In 1851 at the age of 24 Thompson drove a herd of milk cows to California and settled in Placerville. For a short while he mined in Kelsey Diggins, Coon Hollow and Georgetown. With the small amount he saved, he bought a small ranch at Putah Creek, in the Sacramento Valley.
All attempts by postmen to cross the Sierra on woven Canadian and Native American snowshoes had failed until one day in late 1855, Thompson saw an ad in the Sacramento Union : "People Lost to the World; Uncle Sam Needs a Mail Carrier." He had had personal experience with mail deprivation, having once received long delayed news of a flu epidemic which claimed his mother's life, and quickly applied for the job.
As a young child in the Telemark region of Norway, ski shaped snow-shoes (called ski-skates) were as common as ordinary shoes. A crowd formed in Placerville for his first mail run in January, 1856. Few had faith that he would make it over the 7,500 foot passes on his homemade 10 foot long, 25 pound oak skis. But one optimistic voice in the crowd called out: "Good luck, Snowshoe Thompson" and he set out to become a legendary postman and father of California skiing.
Two to four times a month for twenty winters, regardless of weather, Snowshoe Thompson set out at the appointed hour. His mail run took 3 days from Placerville to Mormon Station, Utah (Nevada's first town,later called Genoa when Nevada became a state), and two days on the return trip. The people of the pioneer settlement knew when to expect his arrival. Baking was left in the oven and abandoned meals grew cold. Everyone ran outdoors looking up to the top of Genoa Peak to watch as the tall blond norseman descended, streaks of snow flying in his wake.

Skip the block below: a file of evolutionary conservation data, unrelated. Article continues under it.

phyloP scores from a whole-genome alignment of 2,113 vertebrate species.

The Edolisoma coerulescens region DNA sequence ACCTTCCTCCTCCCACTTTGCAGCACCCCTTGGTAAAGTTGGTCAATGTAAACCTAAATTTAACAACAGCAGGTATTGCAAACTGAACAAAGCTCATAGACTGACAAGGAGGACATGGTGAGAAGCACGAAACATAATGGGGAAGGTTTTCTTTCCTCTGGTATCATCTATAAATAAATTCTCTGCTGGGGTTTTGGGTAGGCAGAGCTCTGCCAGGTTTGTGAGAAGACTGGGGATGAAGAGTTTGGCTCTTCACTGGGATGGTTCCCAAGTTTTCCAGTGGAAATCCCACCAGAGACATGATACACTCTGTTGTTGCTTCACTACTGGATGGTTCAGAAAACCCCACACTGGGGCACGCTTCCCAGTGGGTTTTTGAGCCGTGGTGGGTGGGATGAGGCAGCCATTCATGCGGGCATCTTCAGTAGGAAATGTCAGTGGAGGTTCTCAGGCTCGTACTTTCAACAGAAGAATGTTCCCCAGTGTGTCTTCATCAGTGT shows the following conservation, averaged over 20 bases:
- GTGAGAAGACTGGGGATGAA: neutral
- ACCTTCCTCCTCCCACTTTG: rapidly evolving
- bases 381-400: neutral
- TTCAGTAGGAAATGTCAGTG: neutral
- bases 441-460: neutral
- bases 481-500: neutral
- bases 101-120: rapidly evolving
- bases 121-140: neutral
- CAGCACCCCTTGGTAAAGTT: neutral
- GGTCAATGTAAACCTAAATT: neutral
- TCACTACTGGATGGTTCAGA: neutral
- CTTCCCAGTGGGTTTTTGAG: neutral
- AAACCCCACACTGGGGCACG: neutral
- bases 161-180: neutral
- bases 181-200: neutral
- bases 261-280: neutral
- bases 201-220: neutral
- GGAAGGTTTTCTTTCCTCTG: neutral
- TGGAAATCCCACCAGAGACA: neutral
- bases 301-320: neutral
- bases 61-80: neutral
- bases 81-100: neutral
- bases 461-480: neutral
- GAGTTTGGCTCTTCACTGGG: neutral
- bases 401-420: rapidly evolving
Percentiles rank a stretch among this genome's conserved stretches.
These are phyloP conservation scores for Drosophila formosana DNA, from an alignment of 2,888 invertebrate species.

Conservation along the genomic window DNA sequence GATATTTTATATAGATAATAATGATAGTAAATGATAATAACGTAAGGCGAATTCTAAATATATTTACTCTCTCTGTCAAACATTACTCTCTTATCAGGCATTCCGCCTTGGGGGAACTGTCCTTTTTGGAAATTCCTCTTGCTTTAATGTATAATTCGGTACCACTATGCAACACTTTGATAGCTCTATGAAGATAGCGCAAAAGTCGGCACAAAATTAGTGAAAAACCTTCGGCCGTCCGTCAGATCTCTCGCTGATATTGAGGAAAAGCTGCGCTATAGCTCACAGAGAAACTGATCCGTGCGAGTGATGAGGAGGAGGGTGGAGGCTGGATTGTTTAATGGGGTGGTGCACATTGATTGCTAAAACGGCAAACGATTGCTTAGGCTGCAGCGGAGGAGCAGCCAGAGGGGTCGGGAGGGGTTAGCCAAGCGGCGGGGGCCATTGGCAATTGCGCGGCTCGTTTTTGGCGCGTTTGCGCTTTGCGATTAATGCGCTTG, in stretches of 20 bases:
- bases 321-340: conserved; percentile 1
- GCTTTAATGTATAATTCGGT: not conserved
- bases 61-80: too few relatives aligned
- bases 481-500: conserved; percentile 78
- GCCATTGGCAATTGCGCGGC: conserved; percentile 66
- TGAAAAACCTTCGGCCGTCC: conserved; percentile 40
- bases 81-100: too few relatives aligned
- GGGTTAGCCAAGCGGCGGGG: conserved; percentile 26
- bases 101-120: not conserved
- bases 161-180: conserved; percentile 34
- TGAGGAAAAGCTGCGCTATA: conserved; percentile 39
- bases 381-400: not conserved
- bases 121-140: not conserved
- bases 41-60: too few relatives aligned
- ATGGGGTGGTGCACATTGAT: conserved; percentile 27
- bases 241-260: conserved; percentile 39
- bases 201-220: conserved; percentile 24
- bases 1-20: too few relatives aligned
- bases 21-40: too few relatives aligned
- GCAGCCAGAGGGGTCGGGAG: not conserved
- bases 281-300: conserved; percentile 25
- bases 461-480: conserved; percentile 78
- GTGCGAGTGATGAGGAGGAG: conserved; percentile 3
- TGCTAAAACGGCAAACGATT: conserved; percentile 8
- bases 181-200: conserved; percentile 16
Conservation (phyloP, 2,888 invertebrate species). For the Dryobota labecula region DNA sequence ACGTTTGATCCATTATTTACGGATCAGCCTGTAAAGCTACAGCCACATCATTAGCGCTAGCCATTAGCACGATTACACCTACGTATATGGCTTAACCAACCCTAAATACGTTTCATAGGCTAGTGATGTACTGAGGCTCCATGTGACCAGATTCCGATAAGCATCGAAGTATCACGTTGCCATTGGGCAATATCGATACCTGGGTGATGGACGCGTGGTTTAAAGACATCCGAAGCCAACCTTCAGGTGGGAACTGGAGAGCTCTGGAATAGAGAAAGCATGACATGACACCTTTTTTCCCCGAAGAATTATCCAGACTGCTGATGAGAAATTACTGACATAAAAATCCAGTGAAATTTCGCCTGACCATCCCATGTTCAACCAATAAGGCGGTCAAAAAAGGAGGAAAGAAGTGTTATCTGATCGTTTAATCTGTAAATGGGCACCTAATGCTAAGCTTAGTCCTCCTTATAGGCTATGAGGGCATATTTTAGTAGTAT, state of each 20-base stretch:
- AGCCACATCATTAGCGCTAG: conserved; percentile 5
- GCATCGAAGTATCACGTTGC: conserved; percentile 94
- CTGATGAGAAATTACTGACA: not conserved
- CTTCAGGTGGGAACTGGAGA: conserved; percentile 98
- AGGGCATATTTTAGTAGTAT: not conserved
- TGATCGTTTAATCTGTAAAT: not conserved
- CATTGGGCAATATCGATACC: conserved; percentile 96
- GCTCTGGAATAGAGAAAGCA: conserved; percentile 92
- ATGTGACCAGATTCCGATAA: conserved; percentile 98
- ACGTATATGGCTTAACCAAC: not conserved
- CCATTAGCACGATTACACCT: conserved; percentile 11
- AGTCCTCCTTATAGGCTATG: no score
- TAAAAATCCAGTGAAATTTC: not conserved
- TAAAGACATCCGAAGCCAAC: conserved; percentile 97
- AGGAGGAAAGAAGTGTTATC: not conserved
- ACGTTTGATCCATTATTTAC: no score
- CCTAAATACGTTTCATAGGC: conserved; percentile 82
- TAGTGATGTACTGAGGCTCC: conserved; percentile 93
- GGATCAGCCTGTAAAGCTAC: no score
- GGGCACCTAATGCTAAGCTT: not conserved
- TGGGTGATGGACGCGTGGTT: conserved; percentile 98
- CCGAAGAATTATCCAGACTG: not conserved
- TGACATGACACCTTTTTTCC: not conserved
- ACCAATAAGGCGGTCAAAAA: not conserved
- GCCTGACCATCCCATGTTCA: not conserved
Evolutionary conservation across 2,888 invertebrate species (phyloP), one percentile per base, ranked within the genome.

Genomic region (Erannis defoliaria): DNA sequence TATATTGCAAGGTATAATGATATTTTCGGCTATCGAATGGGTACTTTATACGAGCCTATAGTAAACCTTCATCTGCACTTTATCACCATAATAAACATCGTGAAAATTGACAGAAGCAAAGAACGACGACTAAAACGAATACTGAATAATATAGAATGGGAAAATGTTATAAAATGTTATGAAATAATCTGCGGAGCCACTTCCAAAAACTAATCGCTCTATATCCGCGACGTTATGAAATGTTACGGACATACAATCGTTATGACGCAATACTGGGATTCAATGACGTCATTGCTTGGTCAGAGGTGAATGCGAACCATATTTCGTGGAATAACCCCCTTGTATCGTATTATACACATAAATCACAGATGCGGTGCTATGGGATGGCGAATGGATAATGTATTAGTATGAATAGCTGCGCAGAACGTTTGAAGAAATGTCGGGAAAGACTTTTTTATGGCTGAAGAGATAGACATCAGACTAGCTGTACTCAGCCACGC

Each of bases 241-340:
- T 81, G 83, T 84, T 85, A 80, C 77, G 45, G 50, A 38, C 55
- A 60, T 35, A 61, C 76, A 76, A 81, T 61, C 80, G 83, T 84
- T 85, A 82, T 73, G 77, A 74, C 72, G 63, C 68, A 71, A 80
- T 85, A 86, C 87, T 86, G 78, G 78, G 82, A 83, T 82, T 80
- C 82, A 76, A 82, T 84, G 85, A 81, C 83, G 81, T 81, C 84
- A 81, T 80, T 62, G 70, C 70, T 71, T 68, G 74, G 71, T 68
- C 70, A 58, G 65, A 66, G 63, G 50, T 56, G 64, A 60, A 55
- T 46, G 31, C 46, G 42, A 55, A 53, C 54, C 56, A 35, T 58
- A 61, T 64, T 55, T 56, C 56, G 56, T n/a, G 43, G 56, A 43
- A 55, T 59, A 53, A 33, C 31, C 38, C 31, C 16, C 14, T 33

Thompson always wore a Mackinaw jacket, a wide rimmed hat, and covered his face in charcoal to prevent snow blindness. He carried no blankets, but he did carry matches to start fires, and his bible. He snacked on dried sausage, jerked beef, crackers, and biscuits. When a storm kept him from proceeding he would find a flat rock, clear it of snow, and dance old Norwegian folk dances until it passed, then he would continue on his way. He rested but briefly, and usually only long enough for a crust to form back over the fresh snow, for easier passage.
Dan de Quille of the Virigina City Territorial Enterprise later wrote of Thompson: "He flew down the mountainside. He did not ride astride his pole or drag it to one side as was the practice of other snow-shoers, but held it horizontally before him after the manner of a tightrope walker. His appearance was graceful, swaying his balance pole to one side and the other in the manner that a soaring eagle dips its wings."
Grizzly bears, mountain lions and wolves roamed his path, but he carried no gun, not wanting to limit the weight of mail and much needed supplies. On one trip he came upon a pack of wolves feeding on a deer carcass. When they noticed him, they sat on their haunches and howled. Snowshoe kept his pace, expecting them to attack at any moment, and flew right by them. When he looked back, they had returned to their meal.